In this world of Photoshop and online scams, it pays to have a hearty dose of skepticism at reports of something strange—including an albino fetal shark with one eye smack in the middle of its nose like a Cyclops.
But the Cyclops shark, sliced from the belly of a pregnant mama dusky shark caught by a commercial fisherman in the Gulf of California earlier this summer, is by all reports the real thing. Shark researchers have examined the preserved creature and found that its single eye is made of functional optical tissue, they said last week. It's unlikely, however, that the malformed creature would have survived outside the womb.
"This is extremely rare," shark expert Felipe Galvan Magana of Mexico's Centro Interdisciplinario de Ciencias del Mar told the Pisces Fleet Sportfishing blog in July. "As far as I know, less than 50 examples of an abnormality like this have been recorded." [See photos of the one-eyed "Cyclops" shark]
Pisces Fleet, a sportfishing company, rocketed the Cyclops shark to viral status online this summer with their photos of the creepy-cute creature. But this isn't the first time that reports of a mythical-seeming creature have spurred media sensations — last week alone, Russian officials announced "proof" of a Yeti, and paleontologists spun a theory about an ancient Kraken-like squid. Few reports of mythical beasts, however, come with proof.
The Cyclops shark is an exception. While rare, "cyclopia" is a real developmental anomaly in which only one eye develops. Human fetuses are sometimes affected, as in a 1982 case in Israel reported in 1985 in the British Journal of Ophthalmology. In that case, a baby girl was born seven weeks early with no nose and only one eye in the center of her face. The infant, who lived only 30 minutes after birth, also had severe brain abnormalities.
In 2006, a kitten born with one eye and no nose (a rare condition called holoprosencephaly), created a stir online as news organizations and bloggers tried to determine if the bizarre photos of the animal were real. A veterinarian confirmed the kitten's condition; "Cy," as the cat was known, lived only a day. The remains were sold to the creationist Lost World Museum.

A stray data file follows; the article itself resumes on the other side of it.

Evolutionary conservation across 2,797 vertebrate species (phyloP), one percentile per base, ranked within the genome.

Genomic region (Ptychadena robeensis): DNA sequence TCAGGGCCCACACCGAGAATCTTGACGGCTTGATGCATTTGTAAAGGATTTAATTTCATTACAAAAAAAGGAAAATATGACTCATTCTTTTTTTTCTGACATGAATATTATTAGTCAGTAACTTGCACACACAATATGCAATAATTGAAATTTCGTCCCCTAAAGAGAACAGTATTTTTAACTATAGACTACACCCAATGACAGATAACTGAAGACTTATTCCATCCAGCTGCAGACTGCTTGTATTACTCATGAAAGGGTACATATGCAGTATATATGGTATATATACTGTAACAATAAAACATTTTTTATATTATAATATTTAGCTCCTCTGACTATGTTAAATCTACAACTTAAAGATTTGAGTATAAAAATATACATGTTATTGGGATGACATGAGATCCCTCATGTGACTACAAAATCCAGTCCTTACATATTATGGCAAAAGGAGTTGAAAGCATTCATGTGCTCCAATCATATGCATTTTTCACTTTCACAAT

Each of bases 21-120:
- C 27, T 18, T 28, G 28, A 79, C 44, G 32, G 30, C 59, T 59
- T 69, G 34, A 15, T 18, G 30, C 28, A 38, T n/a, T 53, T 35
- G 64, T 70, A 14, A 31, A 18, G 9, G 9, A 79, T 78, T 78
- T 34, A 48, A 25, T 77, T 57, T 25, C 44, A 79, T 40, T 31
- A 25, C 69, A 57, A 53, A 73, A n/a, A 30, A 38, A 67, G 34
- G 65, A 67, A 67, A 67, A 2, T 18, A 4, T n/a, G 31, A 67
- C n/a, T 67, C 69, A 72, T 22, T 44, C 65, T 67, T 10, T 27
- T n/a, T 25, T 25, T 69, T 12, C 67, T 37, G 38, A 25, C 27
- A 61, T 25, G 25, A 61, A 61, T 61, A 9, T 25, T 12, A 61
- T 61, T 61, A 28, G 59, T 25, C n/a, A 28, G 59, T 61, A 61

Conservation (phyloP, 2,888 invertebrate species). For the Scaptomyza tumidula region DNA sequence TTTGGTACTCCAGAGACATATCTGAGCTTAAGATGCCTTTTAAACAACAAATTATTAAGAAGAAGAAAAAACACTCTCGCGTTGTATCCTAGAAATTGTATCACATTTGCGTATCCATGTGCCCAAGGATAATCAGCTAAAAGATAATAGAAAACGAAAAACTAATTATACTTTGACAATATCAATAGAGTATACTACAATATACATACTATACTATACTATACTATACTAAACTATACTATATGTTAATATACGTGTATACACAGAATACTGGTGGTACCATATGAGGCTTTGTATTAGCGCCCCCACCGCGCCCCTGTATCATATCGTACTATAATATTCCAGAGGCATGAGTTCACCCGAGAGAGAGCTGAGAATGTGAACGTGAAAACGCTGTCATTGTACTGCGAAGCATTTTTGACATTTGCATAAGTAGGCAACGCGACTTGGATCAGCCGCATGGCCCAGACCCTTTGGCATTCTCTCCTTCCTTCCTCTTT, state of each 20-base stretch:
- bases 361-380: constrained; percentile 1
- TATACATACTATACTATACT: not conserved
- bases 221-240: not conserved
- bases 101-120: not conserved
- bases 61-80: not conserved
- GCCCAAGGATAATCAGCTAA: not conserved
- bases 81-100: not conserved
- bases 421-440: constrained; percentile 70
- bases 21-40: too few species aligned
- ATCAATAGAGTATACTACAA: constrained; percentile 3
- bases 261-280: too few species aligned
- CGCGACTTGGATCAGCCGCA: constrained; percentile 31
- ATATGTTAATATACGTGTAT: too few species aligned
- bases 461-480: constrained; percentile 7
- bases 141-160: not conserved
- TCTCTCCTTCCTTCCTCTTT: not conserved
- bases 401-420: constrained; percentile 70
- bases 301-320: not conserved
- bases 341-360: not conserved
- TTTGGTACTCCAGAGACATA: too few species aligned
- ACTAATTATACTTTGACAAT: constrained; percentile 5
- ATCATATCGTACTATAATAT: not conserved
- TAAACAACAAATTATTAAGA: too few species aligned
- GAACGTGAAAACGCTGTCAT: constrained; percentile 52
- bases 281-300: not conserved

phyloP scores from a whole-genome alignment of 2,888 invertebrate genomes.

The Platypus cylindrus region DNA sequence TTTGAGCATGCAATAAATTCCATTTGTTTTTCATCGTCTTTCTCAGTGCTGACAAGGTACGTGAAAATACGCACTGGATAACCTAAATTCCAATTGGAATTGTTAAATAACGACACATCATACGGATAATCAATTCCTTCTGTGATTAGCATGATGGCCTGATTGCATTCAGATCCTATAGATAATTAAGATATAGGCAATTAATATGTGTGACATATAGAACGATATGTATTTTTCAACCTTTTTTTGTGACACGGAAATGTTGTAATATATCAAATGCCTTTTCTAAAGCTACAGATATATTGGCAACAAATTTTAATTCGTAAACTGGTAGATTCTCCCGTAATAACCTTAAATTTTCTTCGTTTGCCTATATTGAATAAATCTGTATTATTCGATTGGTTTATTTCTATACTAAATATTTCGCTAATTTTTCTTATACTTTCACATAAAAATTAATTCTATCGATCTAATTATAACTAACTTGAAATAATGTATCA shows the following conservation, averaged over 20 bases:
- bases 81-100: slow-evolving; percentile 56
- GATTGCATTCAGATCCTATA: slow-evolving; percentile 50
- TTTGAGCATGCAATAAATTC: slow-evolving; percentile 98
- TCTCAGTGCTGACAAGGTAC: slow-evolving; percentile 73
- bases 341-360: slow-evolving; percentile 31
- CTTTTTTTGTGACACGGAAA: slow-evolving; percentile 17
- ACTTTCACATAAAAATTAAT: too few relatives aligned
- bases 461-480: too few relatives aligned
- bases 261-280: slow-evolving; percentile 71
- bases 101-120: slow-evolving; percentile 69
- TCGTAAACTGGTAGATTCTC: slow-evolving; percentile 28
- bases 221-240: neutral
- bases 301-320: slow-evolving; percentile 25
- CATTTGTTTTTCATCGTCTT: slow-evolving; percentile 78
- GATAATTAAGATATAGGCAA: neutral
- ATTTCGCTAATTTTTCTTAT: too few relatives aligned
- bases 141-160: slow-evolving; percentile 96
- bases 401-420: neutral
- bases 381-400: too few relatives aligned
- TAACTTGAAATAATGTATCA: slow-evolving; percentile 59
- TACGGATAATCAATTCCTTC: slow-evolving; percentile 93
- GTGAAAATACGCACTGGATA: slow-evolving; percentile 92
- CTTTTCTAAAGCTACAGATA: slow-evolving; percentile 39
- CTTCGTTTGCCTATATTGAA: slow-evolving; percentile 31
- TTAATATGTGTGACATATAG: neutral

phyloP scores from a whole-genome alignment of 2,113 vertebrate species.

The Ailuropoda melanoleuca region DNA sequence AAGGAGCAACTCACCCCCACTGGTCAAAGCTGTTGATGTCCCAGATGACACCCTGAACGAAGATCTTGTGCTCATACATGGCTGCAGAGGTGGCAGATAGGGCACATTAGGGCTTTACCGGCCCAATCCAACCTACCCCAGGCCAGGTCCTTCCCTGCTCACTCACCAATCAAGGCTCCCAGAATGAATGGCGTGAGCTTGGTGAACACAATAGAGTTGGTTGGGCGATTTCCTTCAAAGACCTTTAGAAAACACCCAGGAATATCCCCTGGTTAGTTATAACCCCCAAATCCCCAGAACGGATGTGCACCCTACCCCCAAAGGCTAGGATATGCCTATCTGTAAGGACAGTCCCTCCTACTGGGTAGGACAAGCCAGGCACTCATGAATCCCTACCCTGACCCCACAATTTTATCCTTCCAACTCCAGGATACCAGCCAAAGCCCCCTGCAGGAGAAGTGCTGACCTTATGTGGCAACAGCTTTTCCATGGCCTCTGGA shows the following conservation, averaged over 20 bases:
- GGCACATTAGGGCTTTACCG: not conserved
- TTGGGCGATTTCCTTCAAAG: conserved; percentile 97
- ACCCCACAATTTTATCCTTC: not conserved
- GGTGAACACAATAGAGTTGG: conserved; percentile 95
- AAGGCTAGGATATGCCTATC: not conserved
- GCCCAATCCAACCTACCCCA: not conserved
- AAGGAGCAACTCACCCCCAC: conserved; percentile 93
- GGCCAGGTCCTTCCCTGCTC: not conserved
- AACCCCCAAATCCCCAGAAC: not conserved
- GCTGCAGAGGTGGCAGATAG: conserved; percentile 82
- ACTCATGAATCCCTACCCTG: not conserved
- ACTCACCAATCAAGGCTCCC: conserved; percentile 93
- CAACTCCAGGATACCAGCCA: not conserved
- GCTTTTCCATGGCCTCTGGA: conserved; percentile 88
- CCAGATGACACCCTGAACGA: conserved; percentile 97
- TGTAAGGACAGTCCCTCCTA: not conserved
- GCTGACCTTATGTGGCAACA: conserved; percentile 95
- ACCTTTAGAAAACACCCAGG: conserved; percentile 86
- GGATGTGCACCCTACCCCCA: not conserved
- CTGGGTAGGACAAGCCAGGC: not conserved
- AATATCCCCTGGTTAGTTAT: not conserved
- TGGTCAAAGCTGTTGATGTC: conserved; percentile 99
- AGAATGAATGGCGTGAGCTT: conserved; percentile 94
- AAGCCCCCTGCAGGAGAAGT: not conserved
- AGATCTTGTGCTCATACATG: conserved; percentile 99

The fisherman who discovered the Cyclops shark is reportedly hanging on to the preserved remains, news outlets reported. But scientists have recently examined and X-rayed the fish, authenticating the catch. According to Seth Romans, a spokesman for Pisces Fleet, Galvan Magana and his colleagues will publish a scientific paper about the find within the next several weeks.
Romans told LiveScience that the fisherman who caught the strange shark is "amazed and fascinated" by the attention his catch has drawn.
It's not the first strange shark fetus Galvan Magana has found; he and his colleagues discovered two-headed shark embryos in two different female blue sharks. It's possible that one embryo started to split into twins, but failed to completely separate because of crowding in the womb, the researchers reported in January 2011 in the journal Marine Biodiversity Records.
Lair of the kraken?
Another recent report of a cryptic creature comes without the benefit of photographic evidence. Nor do the monster-hunters in this scenario have a body to display.
That's because the discovery is of an alleged "kraken's lair," a spot where 200-million-year-old ichthyosaur bones mingle in odd patterns. Paleontologist Mark McMenamin reads these patterns as evidence of a giant, ancient squid-like creature playing with its food, and he said as much on October 10 at the annual meeting of the Geological Society of America. Supporting his claim, he said, is the fact that even today Pacific octopus, which are also cephalopods like the ancient "kraken," have been seen taking down sharks.